Thanksgiving is only 2 days away and cranberry sauce is on my mind. Cranberries were introduced to the English settlers in Massachusetts in the early 1800’s and the first farmed cranberries were grown in Cape Cod. Now over half of the United States crop is grown in Wisconsin. Massachusetts is the second largest producer followed by New Jersey, Oregon and Washington. Canada is also a big player with over 20% of the world’s cranberries grown in the province of British Columbia. Cranberries are also grown in New Brunswick, Ontario, Nova Scotia, Prince Edward Island, Newfoundland and Quebec.
Cranberries contrary to popular belief are not grown in water. The season starts in April when the cranberries are planted in bogs in a mixture of moist acid peat soil and sand which allows them to thrive in harsh weather conditions. Cranberries turn from green to white to a deep red, telling the grower they are ready to be harvested. The harvest season lasts from about mid-September to mid-November and about 95% of cranberries are wet harvested. The bogs are flooded with water from a reservoir area which can take a few hours up to a few days depending on the size of the bog. Water reels move through the bog and the wheels knock the berries off the vines. The berries will then float to the surface because they have tiny air pockets inside them. The cranberries are then corralled by a person wading through the bog pulling large vinyl booms around the berries. From there the cranberries are then vacuumed out of the bog onto a tractor trailer bed.
From the 1800’s up through about 1960 cranberries were dry harvested by workers getting on their hands and knees used a claw like scoop to take the berries off the vines. This was a very labor intensive method and thank goodness now there are automatic machines that can be pushed through the fields.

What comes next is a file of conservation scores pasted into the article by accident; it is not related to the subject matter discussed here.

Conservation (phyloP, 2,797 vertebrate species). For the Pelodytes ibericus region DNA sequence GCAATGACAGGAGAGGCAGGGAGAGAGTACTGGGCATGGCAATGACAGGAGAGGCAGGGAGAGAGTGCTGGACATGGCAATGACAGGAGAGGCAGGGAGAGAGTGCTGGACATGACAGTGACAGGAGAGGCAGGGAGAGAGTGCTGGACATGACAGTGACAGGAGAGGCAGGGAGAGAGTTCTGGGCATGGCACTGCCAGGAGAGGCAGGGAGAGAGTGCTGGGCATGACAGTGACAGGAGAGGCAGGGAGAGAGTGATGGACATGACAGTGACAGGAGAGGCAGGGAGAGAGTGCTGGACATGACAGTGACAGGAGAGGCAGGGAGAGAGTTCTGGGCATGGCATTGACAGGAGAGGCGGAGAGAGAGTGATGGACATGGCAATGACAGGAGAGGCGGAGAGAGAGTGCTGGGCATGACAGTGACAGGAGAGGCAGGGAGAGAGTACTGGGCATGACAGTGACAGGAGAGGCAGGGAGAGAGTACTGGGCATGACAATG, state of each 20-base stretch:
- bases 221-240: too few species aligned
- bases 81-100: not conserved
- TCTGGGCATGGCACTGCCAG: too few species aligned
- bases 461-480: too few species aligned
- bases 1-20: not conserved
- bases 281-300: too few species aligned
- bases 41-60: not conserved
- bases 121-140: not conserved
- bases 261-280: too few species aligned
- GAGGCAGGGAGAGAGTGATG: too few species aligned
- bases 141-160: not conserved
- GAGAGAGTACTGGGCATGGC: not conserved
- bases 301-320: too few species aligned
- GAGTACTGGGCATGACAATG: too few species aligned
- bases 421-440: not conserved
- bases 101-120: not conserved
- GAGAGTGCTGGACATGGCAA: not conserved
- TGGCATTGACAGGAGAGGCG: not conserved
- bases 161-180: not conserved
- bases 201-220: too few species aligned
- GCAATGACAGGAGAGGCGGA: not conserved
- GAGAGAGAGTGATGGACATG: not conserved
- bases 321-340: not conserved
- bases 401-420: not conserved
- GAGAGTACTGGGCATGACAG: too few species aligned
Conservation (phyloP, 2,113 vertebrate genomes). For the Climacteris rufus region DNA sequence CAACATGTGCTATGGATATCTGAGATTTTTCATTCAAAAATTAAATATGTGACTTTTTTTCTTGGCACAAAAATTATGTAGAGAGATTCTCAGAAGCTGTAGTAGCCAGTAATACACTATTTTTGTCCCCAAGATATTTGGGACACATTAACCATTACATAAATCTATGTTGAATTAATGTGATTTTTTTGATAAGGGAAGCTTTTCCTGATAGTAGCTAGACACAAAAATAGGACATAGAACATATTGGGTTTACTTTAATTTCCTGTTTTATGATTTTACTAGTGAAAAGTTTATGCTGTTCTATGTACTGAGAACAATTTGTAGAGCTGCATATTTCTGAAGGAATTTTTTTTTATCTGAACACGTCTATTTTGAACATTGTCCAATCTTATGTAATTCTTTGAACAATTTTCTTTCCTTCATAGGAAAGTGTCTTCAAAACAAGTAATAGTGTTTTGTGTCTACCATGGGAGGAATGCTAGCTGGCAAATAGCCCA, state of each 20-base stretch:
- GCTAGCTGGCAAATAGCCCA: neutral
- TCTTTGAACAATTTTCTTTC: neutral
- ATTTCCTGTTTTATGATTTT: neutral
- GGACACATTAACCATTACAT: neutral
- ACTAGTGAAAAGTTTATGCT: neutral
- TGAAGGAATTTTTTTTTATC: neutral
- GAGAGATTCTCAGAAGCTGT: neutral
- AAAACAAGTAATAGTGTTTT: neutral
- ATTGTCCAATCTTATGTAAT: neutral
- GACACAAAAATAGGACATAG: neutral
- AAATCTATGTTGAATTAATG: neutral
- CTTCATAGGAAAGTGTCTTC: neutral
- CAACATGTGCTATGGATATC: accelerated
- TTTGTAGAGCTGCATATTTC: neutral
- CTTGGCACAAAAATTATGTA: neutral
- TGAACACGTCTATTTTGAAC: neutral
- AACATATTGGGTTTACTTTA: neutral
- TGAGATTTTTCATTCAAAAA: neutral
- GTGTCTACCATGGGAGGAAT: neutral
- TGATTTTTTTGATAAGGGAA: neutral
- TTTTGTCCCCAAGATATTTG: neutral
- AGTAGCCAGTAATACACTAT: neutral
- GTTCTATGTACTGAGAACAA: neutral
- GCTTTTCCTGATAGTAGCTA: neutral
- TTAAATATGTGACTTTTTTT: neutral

The cranberries are taken to a facility to be washed and then sorted through a machine to pick out any soft berries. Good berries will bounce because of their air pockets. The soft berries will not bounce and therefore will not make the cut to be packaged for fresh berries. Some growers use an optical sorter to pick out only the red berries. Lastly the berries move on a conveyer belt where workers pick out any light colored berries that might have slipped through.
Cranberries are high in vitamin C, fiber and vitamin E. Cranberries are said to help prevent urinary tract infections, improve immune function and decrease blood pressure. One half of cup of cranberries has only 25 calories! Cranberries are sold fresh for the holidays, frozen, canned, made into juice and dried fruit. They are delicious baked into muffins or breads, added to stuffing and of course made into cranberry sauce. I like to pair my cranberries with Satsuma juice and chopped up peel from Side Hill Citrus Satsumas from Lincoln, CA. Post your favorite cranberry recipe on our Facebook page. Everyone at Earl’s wishes you a very Happy and Bountiful Thanksgiving!